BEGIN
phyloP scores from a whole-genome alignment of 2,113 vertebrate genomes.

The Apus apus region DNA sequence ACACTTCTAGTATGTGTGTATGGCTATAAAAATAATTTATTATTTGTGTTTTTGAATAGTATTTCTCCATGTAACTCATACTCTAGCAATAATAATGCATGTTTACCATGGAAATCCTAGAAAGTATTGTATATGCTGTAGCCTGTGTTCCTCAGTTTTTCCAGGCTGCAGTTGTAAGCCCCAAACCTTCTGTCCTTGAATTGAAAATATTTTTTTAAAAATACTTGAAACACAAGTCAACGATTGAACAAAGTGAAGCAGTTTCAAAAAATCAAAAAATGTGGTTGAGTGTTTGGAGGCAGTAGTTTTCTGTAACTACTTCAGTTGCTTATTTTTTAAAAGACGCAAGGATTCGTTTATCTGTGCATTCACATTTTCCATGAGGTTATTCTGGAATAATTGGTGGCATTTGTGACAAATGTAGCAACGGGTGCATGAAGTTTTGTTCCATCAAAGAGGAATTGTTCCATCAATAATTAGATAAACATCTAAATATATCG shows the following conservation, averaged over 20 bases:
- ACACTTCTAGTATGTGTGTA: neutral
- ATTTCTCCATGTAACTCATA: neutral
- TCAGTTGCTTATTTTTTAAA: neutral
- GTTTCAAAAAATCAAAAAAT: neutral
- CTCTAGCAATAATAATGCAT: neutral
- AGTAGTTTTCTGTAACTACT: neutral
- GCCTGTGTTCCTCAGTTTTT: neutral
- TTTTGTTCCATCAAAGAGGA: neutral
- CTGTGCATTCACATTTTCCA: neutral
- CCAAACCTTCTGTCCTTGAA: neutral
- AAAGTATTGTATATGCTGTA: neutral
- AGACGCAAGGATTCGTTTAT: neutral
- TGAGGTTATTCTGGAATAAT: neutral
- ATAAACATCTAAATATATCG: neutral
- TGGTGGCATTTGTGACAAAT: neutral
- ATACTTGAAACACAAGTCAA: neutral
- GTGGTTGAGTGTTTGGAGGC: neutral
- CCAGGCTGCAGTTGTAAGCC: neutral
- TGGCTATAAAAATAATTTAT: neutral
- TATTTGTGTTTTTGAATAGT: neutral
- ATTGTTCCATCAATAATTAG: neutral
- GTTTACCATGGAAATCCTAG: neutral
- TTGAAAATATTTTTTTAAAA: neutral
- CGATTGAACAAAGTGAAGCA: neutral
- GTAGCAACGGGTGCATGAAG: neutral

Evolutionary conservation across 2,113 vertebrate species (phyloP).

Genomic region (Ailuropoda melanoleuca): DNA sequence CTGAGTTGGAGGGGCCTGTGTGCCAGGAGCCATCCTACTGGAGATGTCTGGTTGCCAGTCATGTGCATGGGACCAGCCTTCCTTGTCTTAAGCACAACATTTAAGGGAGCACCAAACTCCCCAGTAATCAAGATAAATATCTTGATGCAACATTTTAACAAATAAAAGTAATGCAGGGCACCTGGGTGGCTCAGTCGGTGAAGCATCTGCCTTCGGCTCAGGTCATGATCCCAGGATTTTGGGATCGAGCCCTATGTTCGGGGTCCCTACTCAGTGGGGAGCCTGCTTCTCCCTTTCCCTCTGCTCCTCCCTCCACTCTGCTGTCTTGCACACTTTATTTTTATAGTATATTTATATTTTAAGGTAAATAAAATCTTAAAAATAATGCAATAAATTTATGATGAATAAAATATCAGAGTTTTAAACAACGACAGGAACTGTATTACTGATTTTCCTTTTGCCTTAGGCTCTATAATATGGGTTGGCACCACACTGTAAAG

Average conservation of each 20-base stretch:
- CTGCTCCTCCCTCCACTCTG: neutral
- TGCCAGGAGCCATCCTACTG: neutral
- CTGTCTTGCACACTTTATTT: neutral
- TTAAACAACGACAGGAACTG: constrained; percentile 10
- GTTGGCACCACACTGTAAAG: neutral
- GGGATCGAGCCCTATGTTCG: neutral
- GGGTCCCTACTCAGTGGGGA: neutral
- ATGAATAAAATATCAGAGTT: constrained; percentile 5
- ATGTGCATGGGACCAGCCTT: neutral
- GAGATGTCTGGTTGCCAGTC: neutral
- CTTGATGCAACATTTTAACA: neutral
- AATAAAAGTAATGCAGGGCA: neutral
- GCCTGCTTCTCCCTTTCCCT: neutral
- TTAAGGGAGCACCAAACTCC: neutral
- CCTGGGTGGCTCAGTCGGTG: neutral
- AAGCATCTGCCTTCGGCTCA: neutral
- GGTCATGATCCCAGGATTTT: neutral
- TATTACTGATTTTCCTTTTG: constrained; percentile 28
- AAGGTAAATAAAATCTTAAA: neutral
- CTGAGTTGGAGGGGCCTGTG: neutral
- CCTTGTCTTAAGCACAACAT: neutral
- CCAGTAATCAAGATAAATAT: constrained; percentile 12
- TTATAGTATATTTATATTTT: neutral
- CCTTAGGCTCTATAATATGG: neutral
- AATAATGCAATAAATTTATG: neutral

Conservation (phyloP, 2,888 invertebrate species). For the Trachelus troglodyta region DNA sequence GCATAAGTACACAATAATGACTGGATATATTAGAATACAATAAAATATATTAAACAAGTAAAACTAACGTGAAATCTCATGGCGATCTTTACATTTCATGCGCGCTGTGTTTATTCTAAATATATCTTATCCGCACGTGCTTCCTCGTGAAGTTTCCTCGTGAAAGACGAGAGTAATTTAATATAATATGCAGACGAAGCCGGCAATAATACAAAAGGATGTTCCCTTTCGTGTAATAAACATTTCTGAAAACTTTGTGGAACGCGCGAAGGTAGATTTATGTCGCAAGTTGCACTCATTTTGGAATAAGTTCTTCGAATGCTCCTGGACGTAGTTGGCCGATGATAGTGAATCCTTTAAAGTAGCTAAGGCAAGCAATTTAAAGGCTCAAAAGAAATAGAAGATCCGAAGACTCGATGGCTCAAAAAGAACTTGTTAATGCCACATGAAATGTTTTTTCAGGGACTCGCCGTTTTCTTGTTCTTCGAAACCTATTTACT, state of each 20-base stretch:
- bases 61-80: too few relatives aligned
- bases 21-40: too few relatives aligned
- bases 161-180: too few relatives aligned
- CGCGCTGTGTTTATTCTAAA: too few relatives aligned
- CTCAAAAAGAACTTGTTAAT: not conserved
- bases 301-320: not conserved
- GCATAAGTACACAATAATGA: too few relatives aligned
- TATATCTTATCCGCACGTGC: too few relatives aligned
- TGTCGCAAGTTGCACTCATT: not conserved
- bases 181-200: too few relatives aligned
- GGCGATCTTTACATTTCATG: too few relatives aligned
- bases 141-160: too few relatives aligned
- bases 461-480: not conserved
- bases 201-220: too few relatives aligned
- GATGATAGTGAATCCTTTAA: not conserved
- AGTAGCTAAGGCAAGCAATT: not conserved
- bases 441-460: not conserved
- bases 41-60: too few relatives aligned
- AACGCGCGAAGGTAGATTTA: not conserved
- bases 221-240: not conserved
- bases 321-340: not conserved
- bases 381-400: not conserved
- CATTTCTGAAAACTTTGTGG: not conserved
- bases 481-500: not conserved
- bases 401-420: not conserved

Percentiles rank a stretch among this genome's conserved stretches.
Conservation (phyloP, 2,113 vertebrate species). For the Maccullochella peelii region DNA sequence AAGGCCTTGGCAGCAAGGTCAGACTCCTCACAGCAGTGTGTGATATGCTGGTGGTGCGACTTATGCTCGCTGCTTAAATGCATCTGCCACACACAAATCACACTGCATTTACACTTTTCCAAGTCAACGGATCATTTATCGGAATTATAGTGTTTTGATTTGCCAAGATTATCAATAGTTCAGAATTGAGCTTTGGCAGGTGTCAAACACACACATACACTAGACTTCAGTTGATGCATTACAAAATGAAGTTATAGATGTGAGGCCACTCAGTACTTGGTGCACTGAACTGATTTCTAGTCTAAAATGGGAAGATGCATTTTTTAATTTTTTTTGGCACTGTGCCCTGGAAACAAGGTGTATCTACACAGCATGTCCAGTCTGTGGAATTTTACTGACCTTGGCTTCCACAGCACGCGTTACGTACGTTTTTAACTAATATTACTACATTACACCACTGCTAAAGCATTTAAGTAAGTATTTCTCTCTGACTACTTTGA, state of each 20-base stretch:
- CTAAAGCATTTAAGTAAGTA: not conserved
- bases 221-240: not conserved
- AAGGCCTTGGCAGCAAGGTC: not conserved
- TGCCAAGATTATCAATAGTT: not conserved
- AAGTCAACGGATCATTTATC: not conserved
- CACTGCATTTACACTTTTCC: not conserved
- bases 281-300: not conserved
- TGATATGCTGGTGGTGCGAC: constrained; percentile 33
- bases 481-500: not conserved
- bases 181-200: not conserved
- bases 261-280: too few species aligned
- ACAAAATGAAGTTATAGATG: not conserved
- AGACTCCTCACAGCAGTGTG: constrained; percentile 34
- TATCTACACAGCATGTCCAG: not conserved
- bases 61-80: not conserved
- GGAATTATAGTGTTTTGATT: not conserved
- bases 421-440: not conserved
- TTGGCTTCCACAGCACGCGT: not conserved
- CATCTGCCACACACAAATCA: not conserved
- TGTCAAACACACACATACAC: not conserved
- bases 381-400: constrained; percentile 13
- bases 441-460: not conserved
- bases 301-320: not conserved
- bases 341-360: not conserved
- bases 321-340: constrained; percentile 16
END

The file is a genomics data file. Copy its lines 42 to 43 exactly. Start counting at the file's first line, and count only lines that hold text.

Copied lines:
- AATAAAAGTAATGCAGGGCA: neutral
- GCCTGCTTCTCCCTTTCCCT: neutral